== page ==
At midnight on Christmas Eve the bells are rung, and in Roman Catholic churches the first of the three ma.s.ses is celebrated,--Christ's ma.s.ses.
But although this is a Christian festival there are curious customs observed which take us back into the old heathen world. There is the miseltoe bough, for instance, which you hang up in the hall; and there is the Yule log. The old Druids had a feast at this season--the time of the winter solstice--when the chief Druid cut the miseltoe from the oak-tree, where it grew, and divided it among the people, who hung it up over their doorways as a charm to bring good-fortune. Then, again, the Yule log is a relic of the ceremony in which the Nors.e.m.e.n lighted great bonfires in honour of their G.o.ds. To bring home the Yule log on Christmas Eve is not so common as it used to be, but it deserves to be remembered as one of the most joyous of old English customs.
So, also, are the carols, the waits, the mummers, and the games of Christmas time. Some of these games and mummeries were a little too boisterous for our modern taste, probably because they had their origin in the heathen Saturnalia of old Rome. But we still love to hear the waits tuning up on a clear frosty night, the game of snap-dragon is still a noisy joy, and the carol-singers are still welcome. I am sure you like that old carol which begins:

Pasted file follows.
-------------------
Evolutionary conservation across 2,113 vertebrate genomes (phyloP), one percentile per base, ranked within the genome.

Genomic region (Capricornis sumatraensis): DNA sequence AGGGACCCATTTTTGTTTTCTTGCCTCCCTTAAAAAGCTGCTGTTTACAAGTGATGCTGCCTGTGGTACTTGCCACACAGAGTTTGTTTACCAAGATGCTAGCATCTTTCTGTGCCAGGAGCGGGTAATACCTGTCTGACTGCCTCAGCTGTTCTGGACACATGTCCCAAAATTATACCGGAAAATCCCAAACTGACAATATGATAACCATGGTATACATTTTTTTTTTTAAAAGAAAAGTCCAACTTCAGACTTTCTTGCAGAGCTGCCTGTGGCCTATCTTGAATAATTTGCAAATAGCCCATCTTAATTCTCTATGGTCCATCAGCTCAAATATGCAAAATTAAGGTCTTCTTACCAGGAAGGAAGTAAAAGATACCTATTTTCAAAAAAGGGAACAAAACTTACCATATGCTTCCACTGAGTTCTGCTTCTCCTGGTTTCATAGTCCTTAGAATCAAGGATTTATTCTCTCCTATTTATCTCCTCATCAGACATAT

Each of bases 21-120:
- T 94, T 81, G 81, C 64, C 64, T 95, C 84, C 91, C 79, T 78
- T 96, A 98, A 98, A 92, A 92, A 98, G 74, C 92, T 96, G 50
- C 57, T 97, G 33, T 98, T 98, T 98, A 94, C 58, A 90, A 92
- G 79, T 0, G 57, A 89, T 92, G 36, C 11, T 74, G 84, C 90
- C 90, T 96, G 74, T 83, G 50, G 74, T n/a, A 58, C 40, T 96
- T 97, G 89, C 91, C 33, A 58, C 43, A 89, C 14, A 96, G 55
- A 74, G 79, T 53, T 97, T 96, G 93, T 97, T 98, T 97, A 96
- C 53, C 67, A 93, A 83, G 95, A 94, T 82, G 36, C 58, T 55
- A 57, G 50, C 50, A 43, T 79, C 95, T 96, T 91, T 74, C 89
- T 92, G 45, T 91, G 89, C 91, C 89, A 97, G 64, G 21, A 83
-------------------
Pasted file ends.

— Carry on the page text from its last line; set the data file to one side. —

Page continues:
"G.o.d rest you merry, gentlemen, Let nothing you dismay For Jesus Christ our Saviour Was born upon this day To save us all from Satan's power When we were gone astray."
But probably the best thing you children like about Christmas Eve is the ceremony of hanging up your stockings in expectation of all the things that are to come to you from the wallet of Santa Claus. That is the great event. Some of you, I believe, try to lie awake until Santa Claus comes with the fruit and the toys. But that is never a success. All the best gifts come to us when we do not peep and watch.